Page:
independent

Monday 26 August 2019

Fears for the future as Wexford Bohs face homelessness

Conor McGuire, David Dodd, Nicky Hynes (chairman) and Lee Goggins of Wexford Bohs at the club’s pitch in Drinagh
Conor McGuire, David Dodd, Nicky Hynes (chairman) and Lee Goggins of Wexford Bohs at the club’s pitch in Drinagh

Pádraig Byrne

For the past ten years, teams from across the county have turned off at Drinagh Garden Centre and followed the road towards Piercestown to arrive at the pitch of Wexford Bohemians.

It's been the scene of many hard fought wins and bitter losses over the years, but all that could now be in jeopardy as the club's landlord is seeking to sell the land that they call home, something which could effectively make the club homeless.

It should be stated that this is not the first time the club has found itself in this predicament. Of it's 48 year history to date, nearly 30 were spent on pitches at Killane before the owner there decided to turn the land into a pitch and putt course.

Having located an alternative in relatively close proximity to their old grounds, the club are keen to avoid a nomadic existence and to put down roots where they are now.

According to Chairman Nicky Hynes, the club are trying to put something together to purchase their current home at Drinagh themselves, but are finding things incredibly difficult. It would carry a cost in the region of €125,000.

'Basically we've been approved for a loan by the Credit Union,' he said.

'We've shown all our accounts and money coming in and everything and they're happy enough. The only problem is that I suppose they have a worry surrounding what would happen if the club folded. For that reason the loan has only been granted on the condition that two people go as personal guarantor, which is a big ask.'

Although Wexford Bohs have enjoyed their fair share of success on the pitch in recent years, there are genuine fears that a failure to sort out the ownership of the grounds could result in an institution of Wexford football for nearly 50 years being lost. Not owning their own pitches has also somewhat stunted the rapid growth of the club going forward.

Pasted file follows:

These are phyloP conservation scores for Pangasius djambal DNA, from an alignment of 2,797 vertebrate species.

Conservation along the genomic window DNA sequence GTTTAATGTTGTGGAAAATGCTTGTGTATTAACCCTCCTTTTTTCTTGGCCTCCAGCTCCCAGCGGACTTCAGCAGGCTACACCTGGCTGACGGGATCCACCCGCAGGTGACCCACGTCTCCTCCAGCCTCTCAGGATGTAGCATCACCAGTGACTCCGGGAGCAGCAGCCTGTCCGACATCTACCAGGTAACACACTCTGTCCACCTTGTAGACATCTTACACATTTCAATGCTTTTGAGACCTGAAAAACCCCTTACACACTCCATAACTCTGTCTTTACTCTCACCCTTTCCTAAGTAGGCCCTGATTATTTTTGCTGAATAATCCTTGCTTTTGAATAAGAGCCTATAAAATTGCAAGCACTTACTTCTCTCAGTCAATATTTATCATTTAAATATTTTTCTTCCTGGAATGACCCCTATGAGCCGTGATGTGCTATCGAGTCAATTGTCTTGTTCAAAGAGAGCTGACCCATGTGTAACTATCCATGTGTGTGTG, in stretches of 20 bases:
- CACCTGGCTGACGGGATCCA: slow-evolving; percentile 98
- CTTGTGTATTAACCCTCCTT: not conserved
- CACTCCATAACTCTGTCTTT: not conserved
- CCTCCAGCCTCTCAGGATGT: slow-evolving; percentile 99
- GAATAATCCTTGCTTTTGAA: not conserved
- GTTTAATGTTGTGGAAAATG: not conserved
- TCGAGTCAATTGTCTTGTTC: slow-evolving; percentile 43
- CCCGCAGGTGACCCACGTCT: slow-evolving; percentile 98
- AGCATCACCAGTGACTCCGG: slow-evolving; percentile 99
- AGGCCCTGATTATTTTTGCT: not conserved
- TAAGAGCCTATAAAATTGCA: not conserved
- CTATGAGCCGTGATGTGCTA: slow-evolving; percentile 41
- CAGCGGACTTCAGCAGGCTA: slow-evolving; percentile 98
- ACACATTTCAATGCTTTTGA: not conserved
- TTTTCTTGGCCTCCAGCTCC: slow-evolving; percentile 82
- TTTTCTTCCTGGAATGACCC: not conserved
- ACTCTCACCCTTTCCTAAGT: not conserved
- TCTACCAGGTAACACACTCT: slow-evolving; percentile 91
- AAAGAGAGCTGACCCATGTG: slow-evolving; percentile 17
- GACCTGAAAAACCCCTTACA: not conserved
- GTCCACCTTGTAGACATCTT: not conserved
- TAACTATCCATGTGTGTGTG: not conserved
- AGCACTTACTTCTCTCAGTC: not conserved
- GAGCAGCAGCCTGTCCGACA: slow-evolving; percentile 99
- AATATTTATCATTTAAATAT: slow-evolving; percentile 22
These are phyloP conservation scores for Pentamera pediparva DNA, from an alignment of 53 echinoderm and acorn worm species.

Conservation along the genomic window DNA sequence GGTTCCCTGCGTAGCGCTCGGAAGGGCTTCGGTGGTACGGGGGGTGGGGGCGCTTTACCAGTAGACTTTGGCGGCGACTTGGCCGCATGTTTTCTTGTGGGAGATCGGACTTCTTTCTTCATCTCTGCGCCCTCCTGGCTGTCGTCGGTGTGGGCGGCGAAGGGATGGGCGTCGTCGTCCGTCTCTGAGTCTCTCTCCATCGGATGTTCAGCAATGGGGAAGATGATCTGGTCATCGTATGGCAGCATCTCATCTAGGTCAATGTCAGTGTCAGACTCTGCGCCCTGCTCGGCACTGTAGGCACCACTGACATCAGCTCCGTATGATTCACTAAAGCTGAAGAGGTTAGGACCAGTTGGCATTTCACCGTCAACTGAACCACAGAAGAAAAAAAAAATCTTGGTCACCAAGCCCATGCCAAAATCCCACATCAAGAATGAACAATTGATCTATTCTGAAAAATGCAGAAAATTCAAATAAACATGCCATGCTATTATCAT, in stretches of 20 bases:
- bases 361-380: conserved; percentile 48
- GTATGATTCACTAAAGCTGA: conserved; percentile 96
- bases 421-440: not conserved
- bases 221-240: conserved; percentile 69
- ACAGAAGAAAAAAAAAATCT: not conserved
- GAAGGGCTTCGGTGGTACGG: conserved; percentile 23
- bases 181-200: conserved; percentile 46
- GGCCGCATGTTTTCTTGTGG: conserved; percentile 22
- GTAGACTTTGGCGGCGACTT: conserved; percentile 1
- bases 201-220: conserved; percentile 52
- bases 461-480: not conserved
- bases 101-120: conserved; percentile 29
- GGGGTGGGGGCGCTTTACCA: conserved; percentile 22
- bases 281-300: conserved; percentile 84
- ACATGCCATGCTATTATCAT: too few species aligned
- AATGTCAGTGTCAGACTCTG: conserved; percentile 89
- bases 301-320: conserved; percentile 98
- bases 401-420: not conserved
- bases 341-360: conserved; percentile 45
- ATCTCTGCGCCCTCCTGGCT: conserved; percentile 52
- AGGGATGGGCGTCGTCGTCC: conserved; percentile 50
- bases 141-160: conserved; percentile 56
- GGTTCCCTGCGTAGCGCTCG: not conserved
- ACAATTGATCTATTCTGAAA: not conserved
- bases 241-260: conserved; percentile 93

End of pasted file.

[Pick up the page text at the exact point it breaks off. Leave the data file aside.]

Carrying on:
'We're growing all the time,' Nicky said. 'At the moment, at adult level, we have well over 100 members who are all paying the bones of €500 a year just to play football on a Sunday, which is a lot. We have three adult mens teams, a ladies team and kids teams down to U11s. We could probably even accommodate a fourth men's team, but we've only one pitch at the moment so it can't really work.'

'We're in a real catch twenty-two situation,' he continued.

'The fact that we don't have our own land or a long-term lease means that there's no grants available to us to develop proper dressing rooms and facilities. There are great grants available for that type of thing at the moment too, with the likes of the Sports Capital Funding.'

Nicky was keen to stress that nobody at the club bears any ill will to their landlord, as he has been more than fair with them.

'Our lease was out in June and he's been very patient with us while we try to sort this out,' he said.

'But understandably he's getting a bit anxious now because he needs to know whether the land is to be put up for sale or not.'

The Chairman believes that Wexford County Council should be able to provide some assistance to clubs in these situations and, with the demise of local club Park Hotspur still fresh in the mind of the Wexford footballing community, he says it's urgent.

'The total lack of help from our local council needs to be highlighted before we lose another massive part of Wexford community,' he said.

'We're not even asking for money. The loan is there. I don't see why the council couldn't act as guarantor. If, God forbid, we did fold five years down the line or whatever, the council could take over the land and build houses on it or do whatever they want with it.'

Fine Gael councillor Frank Staples says that he has been making enquiries behind the scenes to try and find a solution for the club, but it's proving to be somewhat difficult.

'First of all the fact that Bohs have got this loan approved in principle is great for the club,' he said.

'It shows that there is confidence in their ability to pay the loan back and that they certainly must be doing something right.'

'I can understand individual parties being reluctant to sign as guarantor,' he continued. 'A lot can change over a few years and people can leave a club and things like that. As far as the council goes, I don't think it would be possible for the council to go guarantor. It's all about helping communities, but if the council did it for one club they'd have to do it for them all. It is a difficult situation.'

Cllr Staples says that he will continue to make enquiries behind the scenes with a view to finding a solution, while the club say they've been told by the Wexford Soccer League that it's a problem they'll have to solve for themselves. For the moment, they continue training at their Drinagh pitch in the hopes that some solution will present itself to allow them to continue there going forward.

Wexford People

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